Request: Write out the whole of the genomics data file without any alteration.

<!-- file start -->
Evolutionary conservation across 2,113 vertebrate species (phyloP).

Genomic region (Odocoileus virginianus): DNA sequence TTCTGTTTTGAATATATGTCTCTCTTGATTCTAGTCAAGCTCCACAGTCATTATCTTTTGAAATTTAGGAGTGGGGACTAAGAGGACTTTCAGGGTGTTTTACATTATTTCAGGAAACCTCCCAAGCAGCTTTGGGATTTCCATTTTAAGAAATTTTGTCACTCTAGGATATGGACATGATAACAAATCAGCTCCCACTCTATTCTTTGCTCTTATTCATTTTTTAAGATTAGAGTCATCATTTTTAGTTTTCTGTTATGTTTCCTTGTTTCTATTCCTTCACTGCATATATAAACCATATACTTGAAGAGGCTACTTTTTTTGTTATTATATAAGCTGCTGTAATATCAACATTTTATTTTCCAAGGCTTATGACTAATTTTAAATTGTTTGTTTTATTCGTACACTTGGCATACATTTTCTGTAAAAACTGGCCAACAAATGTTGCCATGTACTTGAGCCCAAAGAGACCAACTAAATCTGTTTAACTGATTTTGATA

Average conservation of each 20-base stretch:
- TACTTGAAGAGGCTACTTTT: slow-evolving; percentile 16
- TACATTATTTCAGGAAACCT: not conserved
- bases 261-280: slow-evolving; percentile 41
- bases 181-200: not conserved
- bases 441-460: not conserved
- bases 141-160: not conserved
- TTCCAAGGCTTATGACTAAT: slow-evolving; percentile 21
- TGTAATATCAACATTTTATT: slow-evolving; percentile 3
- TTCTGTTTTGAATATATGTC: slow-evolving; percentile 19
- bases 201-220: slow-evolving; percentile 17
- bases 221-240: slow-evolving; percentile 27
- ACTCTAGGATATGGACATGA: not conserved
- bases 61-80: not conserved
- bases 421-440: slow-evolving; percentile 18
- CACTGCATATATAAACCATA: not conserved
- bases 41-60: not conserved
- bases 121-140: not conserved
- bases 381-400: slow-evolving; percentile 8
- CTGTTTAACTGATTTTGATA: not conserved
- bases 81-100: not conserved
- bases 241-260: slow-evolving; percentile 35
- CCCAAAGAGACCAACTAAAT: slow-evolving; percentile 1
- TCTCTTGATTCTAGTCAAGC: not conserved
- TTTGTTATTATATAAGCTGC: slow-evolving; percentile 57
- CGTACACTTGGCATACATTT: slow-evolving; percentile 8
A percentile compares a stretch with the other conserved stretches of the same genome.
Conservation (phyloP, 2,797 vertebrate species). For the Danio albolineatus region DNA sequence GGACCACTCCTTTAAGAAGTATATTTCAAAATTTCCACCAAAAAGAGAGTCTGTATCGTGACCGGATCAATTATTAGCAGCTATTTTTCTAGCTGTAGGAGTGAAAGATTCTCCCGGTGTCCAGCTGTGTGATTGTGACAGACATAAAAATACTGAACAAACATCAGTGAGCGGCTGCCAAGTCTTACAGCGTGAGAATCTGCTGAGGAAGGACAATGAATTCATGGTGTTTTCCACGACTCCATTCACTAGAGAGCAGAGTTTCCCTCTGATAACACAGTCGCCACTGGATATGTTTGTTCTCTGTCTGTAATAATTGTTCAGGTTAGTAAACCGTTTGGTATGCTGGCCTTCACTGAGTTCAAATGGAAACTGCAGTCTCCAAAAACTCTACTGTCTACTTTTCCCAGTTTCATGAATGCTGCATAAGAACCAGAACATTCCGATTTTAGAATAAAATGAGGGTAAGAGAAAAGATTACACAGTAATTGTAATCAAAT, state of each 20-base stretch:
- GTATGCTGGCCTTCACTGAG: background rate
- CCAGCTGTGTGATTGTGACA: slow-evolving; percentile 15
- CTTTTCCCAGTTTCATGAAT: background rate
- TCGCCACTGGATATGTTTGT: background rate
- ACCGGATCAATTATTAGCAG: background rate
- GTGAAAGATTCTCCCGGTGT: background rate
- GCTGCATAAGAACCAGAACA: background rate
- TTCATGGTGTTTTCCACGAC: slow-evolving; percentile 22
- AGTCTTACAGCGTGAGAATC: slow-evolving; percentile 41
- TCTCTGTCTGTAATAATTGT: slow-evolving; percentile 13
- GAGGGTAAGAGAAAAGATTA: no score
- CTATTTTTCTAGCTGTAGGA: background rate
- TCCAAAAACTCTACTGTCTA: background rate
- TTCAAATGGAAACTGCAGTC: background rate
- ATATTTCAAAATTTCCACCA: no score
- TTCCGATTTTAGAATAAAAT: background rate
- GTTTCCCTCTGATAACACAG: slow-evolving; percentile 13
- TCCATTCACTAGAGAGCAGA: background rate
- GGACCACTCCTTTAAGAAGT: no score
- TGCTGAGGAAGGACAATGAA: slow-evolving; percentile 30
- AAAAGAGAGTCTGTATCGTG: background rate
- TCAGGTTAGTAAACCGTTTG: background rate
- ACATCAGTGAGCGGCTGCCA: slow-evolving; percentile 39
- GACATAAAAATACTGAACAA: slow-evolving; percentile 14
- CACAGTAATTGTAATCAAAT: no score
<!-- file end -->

Evolutionary conservation across 2,113 vertebrate species (phyloP).

Genomic region (Odocoileus virginianus): DNA sequence TTCTGTTTTGAATATATGTCTCTCTTGATTCTAGTCAAGCTCCACAGTCATTATCTTTTGAAATTTAGGAGTGGGGACTAAGAGGACTTTCAGGGTGTTTTACATTATTTCAGGAAACCTCCCAAGCAGCTTTGGGATTTCCATTTTAAGAAATTTTGTCACTCTAGGATATGGACATGATAACAAATCAGCTCCCACTCTATTCTTTGCTCTTATTCATTTTTTAAGATTAGAGTCATCATTTTTAGTTTTCTGTTATGTTTCCTTGTTTCTATTCCTTCACTGCATATATAAACCATATACTTGAAGAGGCTACTTTTTTTGTTATTATATAAGCTGCTGTAATATCAACATTTTATTTTCCAAGGCTTATGACTAATTTTAAATTGTTTGTTTTATTCGTACACTTGGCATACATTTTCTGTAAAAACTGGCCAACAAATGTTGCCATGTACTTGAGCCCAAAGAGACCAACTAAATCTGTTTAACTGATTTTGATA

Average conservation of each 20-base stretch:
- TACTTGAAGAGGCTACTTTT: slow-evolving; percentile 16
- TACATTATTTCAGGAAACCT: not conserved
- bases 261-280: slow-evolving; percentile 41
- bases 181-200: not conserved
- bases 441-460: not conserved
- bases 141-160: not conserved
- TTCCAAGGCTTATGACTAAT: slow-evolving; percentile 21
- TGTAATATCAACATTTTATT: slow-evolving; percentile 3
- TTCTGTTTTGAATATATGTC: slow-evolving; percentile 19
- bases 201-220: slow-evolving; percentile 17
- bases 221-240: slow-evolving; percentile 27
- ACTCTAGGATATGGACATGA: not conserved
- bases 61-80: not conserved
- bases 421-440: slow-evolving; percentile 18
- CACTGCATATATAAACCATA: not conserved
- bases 41-60: not conserved
- bases 121-140: not conserved
- bases 381-400: slow-evolving; percentile 8
- CTGTTTAACTGATTTTGATA: not conserved
- bases 81-100: not conserved
- bases 241-260: slow-evolving; percentile 35
- CCCAAAGAGACCAACTAAAT: slow-evolving; percentile 1
- TCTCTTGATTCTAGTCAAGC: not conserved
- TTTGTTATTATATAAGCTGC: slow-evolving; percentile 57
- CGTACACTTGGCATACATTT: slow-evolving; percentile 8
A percentile compares a stretch with the other conserved stretches of the same genome.
Conservation (phyloP, 2,797 vertebrate species). For the Danio albolineatus region DNA sequence GGACCACTCCTTTAAGAAGTATATTTCAAAATTTCCACCAAAAAGAGAGTCTGTATCGTGACCGGATCAATTATTAGCAGCTATTTTTCTAGCTGTAGGAGTGAAAGATTCTCCCGGTGTCCAGCTGTGTGATTGTGACAGACATAAAAATACTGAACAAACATCAGTGAGCGGCTGCCAAGTCTTACAGCGTGAGAATCTGCTGAGGAAGGACAATGAATTCATGGTGTTTTCCACGACTCCATTCACTAGAGAGCAGAGTTTCCCTCTGATAACACAGTCGCCACTGGATATGTTTGTTCTCTGTCTGTAATAATTGTTCAGGTTAGTAAACCGTTTGGTATGCTGGCCTTCACTGAGTTCAAATGGAAACTGCAGTCTCCAAAAACTCTACTGTCTACTTTTCCCAGTTTCATGAATGCTGCATAAGAACCAGAACATTCCGATTTTAGAATAAAATGAGGGTAAGAGAAAAGATTACACAGTAATTGTAATCAAAT, state of each 20-base stretch:
- GTATGCTGGCCTTCACTGAG: background rate
- CCAGCTGTGTGATTGTGACA: slow-evolving; percentile 15
- CTTTTCCCAGTTTCATGAAT: background rate
- TCGCCACTGGATATGTTTGT: background rate
- ACCGGATCAATTATTAGCAG: background rate
- GTGAAAGATTCTCCCGGTGT: background rate
- GCTGCATAAGAACCAGAACA: background rate
- TTCATGGTGTTTTCCACGAC: slow-evolving; percentile 22
- AGTCTTACAGCGTGAGAATC: slow-evolving; percentile 41
- TCTCTGTCTGTAATAATTGT: slow-evolving; percentile 13
- GAGGGTAAGAGAAAAGATTA: no score
- CTATTTTTCTAGCTGTAGGA: background rate
- TCCAAAAACTCTACTGTCTA: background rate
- TTCAAATGGAAACTGCAGTC: background rate
- ATATTTCAAAATTTCCACCA: no score
- TTCCGATTTTAGAATAAAAT: background rate
- GTTTCCCTCTGATAACACAG: slow-evolving; percentile 13
- TCCATTCACTAGAGAGCAGA: background rate
- GGACCACTCCTTTAAGAAGT: no score
- TGCTGAGGAAGGACAATGAA: slow-evolving; percentile 30
- AAAAGAGAGTCTGTATCGTG: background rate
- TCAGGTTAGTAAACCGTTTG: background rate
- ACATCAGTGAGCGGCTGCCA: slow-evolving; percentile 39
- GACATAAAAATACTGAACAA: slow-evolving; percentile 14
- CACAGTAATTGTAATCAAAT: no score